What then stands between Churchill and ultimate glory? Kolkata's Mohun Bagan are the most famous club in the land, India's answer to Manchester United.

Unlike Sir Alex Ferguson's boys though, they haven't won a league title since 2001-02, and the current campaign has been disrupted by their disastrous participation in the AFC Cup. But after starting the season with a paltry three points from their first five games, they went on a sensational 10-match winning streak that ended only with a humiliating 3-0 defeat in the big Kolkata derby against East Bengal.

Despite the setback in India's answer to the Anfield-Old Trafford rivalry and a fixture logjam, the team coached by Morocco's Karim Bencherifa has persevered. They say champions make their own luck, and Bagan found their answer to Federico Macheda in Nanjangud Shivananju Manju, whose fine header with almost four minutes of added time played clinched victory against Dempo last Sunday.

Bencherifa's fist-pumping celebrations and the utter bedlam in the stands mirrored the belief of a side that has Indian football's most iconic player, Bhaichung Bhutia. The pint-sized forward from the tiny Himalayan state of Sikkim spent a couple of fruitless seasons at Bury a decade ago, but on home turf he has had few peers. His combination with Jose Ramirez Barreto, the Brazilian, has given Bagan hope, though Churchill still hold all the aces.

I do not want to comment on Mohammedan Sporting's reaction. It is up to them whether they accept the award or not.
Anjan Mitra, Bagan's general secretary
Many Bagan fans will find it deeply ironic that their destiny lies in the hands of another of their great rivals. Mohammedan Sporting were India's most successful club in the decade before WW II, with Mohammed Salim, their famed barefoot winger, even captivating fans at Celtic Park in 1936-37 . The decline in their fortunes since then though has been dramatic, and these days they're little better than Sunderland, who won the Cup that season but have been perennial strugglers in the Premier League era.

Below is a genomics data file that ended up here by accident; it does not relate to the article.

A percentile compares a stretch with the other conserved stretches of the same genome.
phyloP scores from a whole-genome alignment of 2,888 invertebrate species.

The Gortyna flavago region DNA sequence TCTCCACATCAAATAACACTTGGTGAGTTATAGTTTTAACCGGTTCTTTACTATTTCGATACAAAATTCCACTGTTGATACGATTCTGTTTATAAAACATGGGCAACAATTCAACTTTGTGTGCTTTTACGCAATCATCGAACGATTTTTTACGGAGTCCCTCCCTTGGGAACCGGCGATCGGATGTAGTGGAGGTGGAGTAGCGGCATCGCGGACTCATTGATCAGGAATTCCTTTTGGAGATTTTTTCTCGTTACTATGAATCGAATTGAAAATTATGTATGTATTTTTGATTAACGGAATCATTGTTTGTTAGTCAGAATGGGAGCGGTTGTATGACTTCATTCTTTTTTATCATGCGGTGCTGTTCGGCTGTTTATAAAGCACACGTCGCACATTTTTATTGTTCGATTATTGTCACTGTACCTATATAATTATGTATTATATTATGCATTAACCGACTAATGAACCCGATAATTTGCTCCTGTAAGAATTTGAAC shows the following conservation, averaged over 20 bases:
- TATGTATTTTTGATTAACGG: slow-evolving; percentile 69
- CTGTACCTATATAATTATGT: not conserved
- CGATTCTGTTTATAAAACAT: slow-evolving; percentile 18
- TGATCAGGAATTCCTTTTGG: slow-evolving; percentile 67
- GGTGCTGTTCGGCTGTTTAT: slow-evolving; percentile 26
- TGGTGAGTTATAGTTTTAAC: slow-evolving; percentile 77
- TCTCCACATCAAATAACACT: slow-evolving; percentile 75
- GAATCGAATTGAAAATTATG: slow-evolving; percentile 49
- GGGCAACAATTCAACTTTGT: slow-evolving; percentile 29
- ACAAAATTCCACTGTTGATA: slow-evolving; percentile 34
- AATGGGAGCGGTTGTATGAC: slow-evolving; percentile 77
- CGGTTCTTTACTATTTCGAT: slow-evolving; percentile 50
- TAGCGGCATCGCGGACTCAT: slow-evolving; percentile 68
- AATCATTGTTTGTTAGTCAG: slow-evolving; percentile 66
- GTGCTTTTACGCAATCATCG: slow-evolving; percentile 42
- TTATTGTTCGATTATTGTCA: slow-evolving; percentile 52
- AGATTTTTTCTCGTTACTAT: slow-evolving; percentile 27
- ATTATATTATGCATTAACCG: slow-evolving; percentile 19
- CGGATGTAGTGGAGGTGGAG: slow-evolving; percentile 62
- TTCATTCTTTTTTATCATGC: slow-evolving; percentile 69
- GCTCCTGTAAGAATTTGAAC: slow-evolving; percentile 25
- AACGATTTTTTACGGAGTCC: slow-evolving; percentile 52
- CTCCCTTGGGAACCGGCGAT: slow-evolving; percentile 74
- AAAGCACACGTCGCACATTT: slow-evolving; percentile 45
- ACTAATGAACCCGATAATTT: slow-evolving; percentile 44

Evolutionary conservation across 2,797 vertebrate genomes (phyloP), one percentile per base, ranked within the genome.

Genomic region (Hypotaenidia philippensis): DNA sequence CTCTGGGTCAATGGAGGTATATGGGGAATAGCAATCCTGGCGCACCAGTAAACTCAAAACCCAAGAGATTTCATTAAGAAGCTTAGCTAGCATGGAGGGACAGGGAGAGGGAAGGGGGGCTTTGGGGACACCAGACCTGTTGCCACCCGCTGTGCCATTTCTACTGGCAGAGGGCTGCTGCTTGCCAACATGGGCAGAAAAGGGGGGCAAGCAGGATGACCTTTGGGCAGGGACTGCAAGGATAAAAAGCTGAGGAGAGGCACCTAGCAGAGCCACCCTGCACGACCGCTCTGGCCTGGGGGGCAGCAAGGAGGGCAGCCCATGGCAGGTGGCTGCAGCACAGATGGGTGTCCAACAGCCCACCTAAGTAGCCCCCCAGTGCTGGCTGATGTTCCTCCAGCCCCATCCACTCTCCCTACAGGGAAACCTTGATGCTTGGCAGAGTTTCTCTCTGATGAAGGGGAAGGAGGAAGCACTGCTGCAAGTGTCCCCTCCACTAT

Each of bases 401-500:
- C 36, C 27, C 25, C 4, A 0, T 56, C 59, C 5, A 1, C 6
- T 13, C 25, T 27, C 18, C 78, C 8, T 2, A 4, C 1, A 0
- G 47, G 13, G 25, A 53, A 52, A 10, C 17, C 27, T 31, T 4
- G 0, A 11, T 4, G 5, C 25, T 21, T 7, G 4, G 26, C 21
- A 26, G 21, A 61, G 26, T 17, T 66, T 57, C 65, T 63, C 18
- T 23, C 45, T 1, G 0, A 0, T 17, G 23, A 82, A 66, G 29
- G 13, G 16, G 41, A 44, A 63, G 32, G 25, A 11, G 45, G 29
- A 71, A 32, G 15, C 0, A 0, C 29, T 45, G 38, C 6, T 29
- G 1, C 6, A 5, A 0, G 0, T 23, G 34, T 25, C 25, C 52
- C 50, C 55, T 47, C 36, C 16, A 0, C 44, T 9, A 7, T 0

Nothing less than victory against Churchill will do if Mohammedan are to stay up, and both Jagatjit Cotton and Textile Mills FC and the newly formed Chirag United have easier fixtures in the relegation dogfight. Bagan have already lit the fuse ahead of the final round of games by offering Mohammedan 5,00,000 Rupees [roughly 7000 pounds] as incentive to win. "It is for the interest of football, we have decided to give them an incentive if they win on April 16, said Anjan Mitra, Bagan's general secretary. "I do not want to comment on Mohammedan Sporting's reaction. It is up to them whether they accept the award or not."

Mohammedan may be in dire straits on the pitch, but the derisory offer could just spur them on to get exactly the result that Bagan need. Shabbir Ali, the former Indian international who now coaches them, was irate, claiming that Bagan had done so just for "the sake of cheap publicity".

Far fewer people tune in to watch the games when compared to the Premier League or the Champions League, but at least India's best teams have given the fanatic local fans a season with more twists than the old Hockenheim track. The Alemao family are de facto kings of Goa - Churchill Alemao is a former chief minister and a current member of parliament - but you sense that a couple of goals from Odafe on Thursday really would be the jewel in the crown.

Final round of fixtures [with points]:

Churchill Brothers [43] v Mohammedan Sporting [22]
Mahindra United [28] v Mohun Bagan [43]
Air India [24] v Sporting Clube de Goa [40]
East Bengal [27] v Dempo [30]
JCT [22] v Mumbai FC [28]
Vasco Sports Club [10] v Chirag United [23]